Whenever I see pulled ham hock on sale – it’s sold in an eye-catching red 180g double pack – I pile it into my shopping basket. It’s such a useful standby; perfect for quickie pasta suppers like this one, but ideal, too, for sandwiches and gratins. These chunky pieces of well-flavoured ham get mixed with my other favourite standby; frozen petits pois.

And that caused the Bareham Effect! My local Waitrose is at the Angel in Islington and this is their pulled ham hock. But it was totally sold out and hasn’t been seen since the recipe was printed. But I suppose it is Islington!

I cooked the recipe for the first time on Wednesday and it was so good, I cooked it again last night. As I live alone and generally only cook for one, I have modified the recipe to match my skills and needs.

I started by getting a tumbler of Carluccio’s gluten-free pasta, half a mug of frozen peas and shredding some ham.

Pasta, Peas And Ham

Pasta, Peas And Ham

The ham was actually one 180g bubble of Waitrose’s honey roast ham. I just tore it into smaller pieces. I had put a saucepan on to boil.

A Saucepan With A Built-In Strainer

A Saucepan With A Built-In Strainer

Note the lid with the built-in strainer. I find this very easy-to-use with my gammy left hand.

When it was really boiling hard, I added the pasta, which needs eight minutes to cook. After five minutes, I added the peas. Incidentally, I washed the cup in the boiling water, to make sure no peas were stuck inside.

After the pasta and the peas were cooked, I drained them and then added the ham, half-a-tub of Rachel’s Greek yoghurt with honey, the juice of half a lime, the chopped chives and the herbs and stirred it all together.

Ham And Pea Pasta

Ham And Pea Pasta

One of the amazing things about this dish is the aroma, as you combine everything together. The taste is very good too, as otherwise why would I cook it twice.

Incidentally, the first time, I didn’t have any limes handy, as one doesn’t, so I used some lemon juice.  So I only needed to buy the ham and the yoghurt.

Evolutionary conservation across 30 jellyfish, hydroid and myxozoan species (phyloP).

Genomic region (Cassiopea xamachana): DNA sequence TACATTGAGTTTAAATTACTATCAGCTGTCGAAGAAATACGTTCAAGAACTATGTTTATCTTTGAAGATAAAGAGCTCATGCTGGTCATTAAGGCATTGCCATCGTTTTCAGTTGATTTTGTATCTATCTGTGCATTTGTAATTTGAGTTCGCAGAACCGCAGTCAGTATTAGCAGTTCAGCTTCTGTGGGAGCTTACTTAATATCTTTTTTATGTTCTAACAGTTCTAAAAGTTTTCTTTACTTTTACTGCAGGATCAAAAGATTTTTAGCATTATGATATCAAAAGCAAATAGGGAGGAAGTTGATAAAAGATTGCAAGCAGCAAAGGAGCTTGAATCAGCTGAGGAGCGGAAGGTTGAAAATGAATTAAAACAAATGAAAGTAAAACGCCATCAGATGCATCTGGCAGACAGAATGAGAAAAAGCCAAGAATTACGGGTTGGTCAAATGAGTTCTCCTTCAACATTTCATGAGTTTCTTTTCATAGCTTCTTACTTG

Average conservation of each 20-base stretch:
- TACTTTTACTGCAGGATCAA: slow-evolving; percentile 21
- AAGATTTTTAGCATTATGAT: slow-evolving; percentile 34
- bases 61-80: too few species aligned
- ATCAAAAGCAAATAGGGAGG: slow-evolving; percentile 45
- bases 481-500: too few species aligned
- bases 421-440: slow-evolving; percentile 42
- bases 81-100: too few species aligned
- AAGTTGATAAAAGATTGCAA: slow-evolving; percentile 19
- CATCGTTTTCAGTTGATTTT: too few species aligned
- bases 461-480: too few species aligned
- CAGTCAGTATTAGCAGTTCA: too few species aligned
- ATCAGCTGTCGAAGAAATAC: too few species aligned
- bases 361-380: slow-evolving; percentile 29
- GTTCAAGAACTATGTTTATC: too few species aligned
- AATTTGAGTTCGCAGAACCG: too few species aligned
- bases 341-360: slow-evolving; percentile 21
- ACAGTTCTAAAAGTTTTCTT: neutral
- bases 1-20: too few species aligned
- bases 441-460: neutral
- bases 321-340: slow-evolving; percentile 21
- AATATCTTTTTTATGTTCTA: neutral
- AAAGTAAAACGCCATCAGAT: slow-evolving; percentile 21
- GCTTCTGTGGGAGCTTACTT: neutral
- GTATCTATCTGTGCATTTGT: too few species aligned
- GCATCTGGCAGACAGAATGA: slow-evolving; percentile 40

The next time I make it, I probably use some of my normal yoghurt and the honey, that I generally have for breakfast.

It’s definitely, a recipe that fits my staple foods, so even the shopping is minimal.

I suppose though that automatic computer stocking in supermarkets being what it is, Waitrose at the Angel will be piled high with pulled ham hock in the next week!

July 26, 2013 Posted by | Food | , , , | 2 Comments

The Archbishop In The Wonga

Before you open your mouth, it is always best to check your facts or in the case of Justin Welby, your church’s investments. If he had he’d have found that his target yesterday, was a company they’d indirectly invested in. It’s reported here on the BBC.

A few weeks ago, I wrote about Robert Peston’s views on Wonga. I said this.

Obviously, Wonga did a lot of analysis on their data and this has led them to their success, as they have the right model and technology. Peston says Wonga’s technology is world class.  If banks such as RBS, Northern Rock and Bradford and Bingley had had world-class technology, they might not have gone bust.

I would add to that now. Perhaps, if when you sign any credit agreement or loan, how many would be refused if versions of Wonga’s technology is used. The success of any loan or credit company depends heavily on the quality of its lenders.

But the downside is that there would be a hard-core of people unable to get any form of credit.  No reputable lender, and especially a credit union, would ever touch them.

July 26, 2013 Posted by | Finance, World | , , | 2 Comments